Hence, despite its intimidating obviousness, I smell a self-destructive Humean quagmire in the claimant’s hasty aspersions on belief versus facts. After all, it was Hume that unwittingly consigned his own writings to the flames, precisely by concluding his Enquiry Concerning Human Understanding with these words:

Does it [i.e., any book of metaphysics, theology, etc.] contain any abstract reasoning concerning quantity or number? No. Does it contain any experimental reasoning concerning matter of fact and existence? No. Consign it then to the flames: For it can contain nothing but sophistry and illusion.

But does not Hume’s own Enquiry begin to burn with these words? His own narrowness about the bounds of metaphysical reasoning backfires and condemns his own reasoning about the narrowness of metaphysics as but one elaborate metaphysical construction. This objection is by no means original on my part me. Fr. Stanley Jaki, for example, has raised this objection in several of his writings, and the short article by Scott Lanser, “Commit it to the Flames”, makes the same point thus:

…[S]ince his statement is philosophical and not scientific, it deserves to be treated like all the other religious beliefs, writings and statements he condemns: his philosophy too should be cast to the flames!

In any case, I think the meta-problem is that the factualist is guilty of confusing being-rational with being-logical. The latter task strikes me as much easier to pull off than the former, even though, paradoxically, its scope is much larger than that of the former. Paradoxically, because it is so abstract, logic can refer to anything (i.e.,∃x), everything (i.e., ∀x) and nothing (i.e., nothing actual), whereas rationality contains certain performative restrictions by its very nature. Logic, in a word, is a tool of rationality, not vice versa. Anyone can spin out logical puzzles in his free time; but it takes a lot of work to be rational, a skill that requires logic yet is not confined to it. Rationality, to borrow a concept from Michael Polanyi, has “marginal control” over logic: at the margins of logical extension, rationality is sovereign to “make calls” that do not properly fall within the scope of logic. (Analogously, consider how chemical phenomena can and do function in “emergent” ways that atomic phenomena simpliciter cannot and do not achieve, yet without the former “violating” the laws of the latter. Chemical phenomena thus exercise marginal control over atomic reality.)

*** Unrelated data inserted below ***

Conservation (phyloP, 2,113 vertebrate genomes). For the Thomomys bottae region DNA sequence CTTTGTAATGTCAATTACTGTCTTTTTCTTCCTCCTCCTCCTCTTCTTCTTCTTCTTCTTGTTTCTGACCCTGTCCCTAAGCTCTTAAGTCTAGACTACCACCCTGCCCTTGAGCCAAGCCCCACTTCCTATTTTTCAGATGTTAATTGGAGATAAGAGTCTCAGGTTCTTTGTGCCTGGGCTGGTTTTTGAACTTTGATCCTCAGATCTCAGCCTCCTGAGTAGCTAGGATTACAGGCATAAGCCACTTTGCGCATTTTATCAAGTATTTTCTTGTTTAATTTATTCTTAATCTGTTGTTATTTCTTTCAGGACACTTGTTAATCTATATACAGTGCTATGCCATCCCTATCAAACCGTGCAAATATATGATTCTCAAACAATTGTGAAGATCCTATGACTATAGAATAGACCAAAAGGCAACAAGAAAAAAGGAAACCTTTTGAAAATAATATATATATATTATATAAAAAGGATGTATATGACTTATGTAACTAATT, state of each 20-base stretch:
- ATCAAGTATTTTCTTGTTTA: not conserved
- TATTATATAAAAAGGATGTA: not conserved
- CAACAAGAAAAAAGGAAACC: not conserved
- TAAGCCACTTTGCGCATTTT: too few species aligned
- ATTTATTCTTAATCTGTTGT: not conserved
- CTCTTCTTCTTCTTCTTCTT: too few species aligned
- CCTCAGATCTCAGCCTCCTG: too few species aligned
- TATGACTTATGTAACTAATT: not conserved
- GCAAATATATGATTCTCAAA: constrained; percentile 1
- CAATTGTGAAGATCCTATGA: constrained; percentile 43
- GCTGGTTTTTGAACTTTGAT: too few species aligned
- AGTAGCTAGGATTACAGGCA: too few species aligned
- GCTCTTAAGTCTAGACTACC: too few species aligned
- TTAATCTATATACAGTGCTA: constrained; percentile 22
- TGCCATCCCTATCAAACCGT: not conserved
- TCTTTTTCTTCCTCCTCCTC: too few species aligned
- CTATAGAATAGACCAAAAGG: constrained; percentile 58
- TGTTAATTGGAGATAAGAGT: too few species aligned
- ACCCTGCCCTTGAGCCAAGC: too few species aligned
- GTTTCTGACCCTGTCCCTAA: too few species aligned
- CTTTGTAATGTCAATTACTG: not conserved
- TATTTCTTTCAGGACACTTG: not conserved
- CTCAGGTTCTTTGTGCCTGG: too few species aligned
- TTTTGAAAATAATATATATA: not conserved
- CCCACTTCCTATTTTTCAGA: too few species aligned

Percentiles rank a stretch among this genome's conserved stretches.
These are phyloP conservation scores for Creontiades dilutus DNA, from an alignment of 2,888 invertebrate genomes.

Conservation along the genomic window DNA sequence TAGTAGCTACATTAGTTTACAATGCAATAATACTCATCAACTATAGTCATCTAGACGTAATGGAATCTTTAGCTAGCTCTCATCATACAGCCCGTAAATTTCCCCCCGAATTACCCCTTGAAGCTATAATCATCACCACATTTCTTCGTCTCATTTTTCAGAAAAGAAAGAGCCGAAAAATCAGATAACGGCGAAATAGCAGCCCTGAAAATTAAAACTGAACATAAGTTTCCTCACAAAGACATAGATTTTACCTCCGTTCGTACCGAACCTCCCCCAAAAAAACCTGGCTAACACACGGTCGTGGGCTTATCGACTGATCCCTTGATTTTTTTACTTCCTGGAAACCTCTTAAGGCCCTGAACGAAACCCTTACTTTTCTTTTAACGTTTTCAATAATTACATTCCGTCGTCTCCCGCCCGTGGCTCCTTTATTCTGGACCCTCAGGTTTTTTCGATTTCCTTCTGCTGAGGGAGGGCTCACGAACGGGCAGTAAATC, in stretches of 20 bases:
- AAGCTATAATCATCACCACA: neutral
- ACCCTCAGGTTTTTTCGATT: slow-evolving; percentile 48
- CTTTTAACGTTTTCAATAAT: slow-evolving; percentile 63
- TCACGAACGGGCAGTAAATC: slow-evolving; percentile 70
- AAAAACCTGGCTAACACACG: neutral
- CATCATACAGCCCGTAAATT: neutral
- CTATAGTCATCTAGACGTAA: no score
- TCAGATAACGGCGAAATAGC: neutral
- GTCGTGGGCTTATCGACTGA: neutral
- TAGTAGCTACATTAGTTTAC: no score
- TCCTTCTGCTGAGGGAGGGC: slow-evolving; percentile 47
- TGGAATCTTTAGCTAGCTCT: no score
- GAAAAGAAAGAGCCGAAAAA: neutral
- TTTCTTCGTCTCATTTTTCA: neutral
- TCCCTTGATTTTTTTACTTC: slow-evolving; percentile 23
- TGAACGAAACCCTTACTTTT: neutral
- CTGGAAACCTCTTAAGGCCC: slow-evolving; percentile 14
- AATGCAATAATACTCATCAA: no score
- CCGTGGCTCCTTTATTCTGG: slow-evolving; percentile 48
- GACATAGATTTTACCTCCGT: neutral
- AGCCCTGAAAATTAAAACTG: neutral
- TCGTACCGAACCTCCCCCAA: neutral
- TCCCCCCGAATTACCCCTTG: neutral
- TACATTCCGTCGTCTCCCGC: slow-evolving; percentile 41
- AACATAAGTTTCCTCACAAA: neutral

This being so, I define rationality, at this juncture, at least, as the exclusively human ability to arrange intentions and means toward certain objects and ends, respectively, based on a relatively informed knowledge of the contingencies involved in achieving a certain end.

An important caveat about “relative knowledgeability” for being rational, is that our beliefs––qua the various intentional referents of numerous desires rooted in our nature as social animals––are the only things that can illuminate and, in certain ways, determine what we can rationally accept as facts in the first place. Even my belief that I am here as one conscious person is subject to attacks by a radical phenomenalist, like the kind Bertrand Russell channeled from time to time. That kind of skepticism is simply not amenable to factual correction. But it can be worn down by rational assuagement in line with our basic human desires ordered towards the good.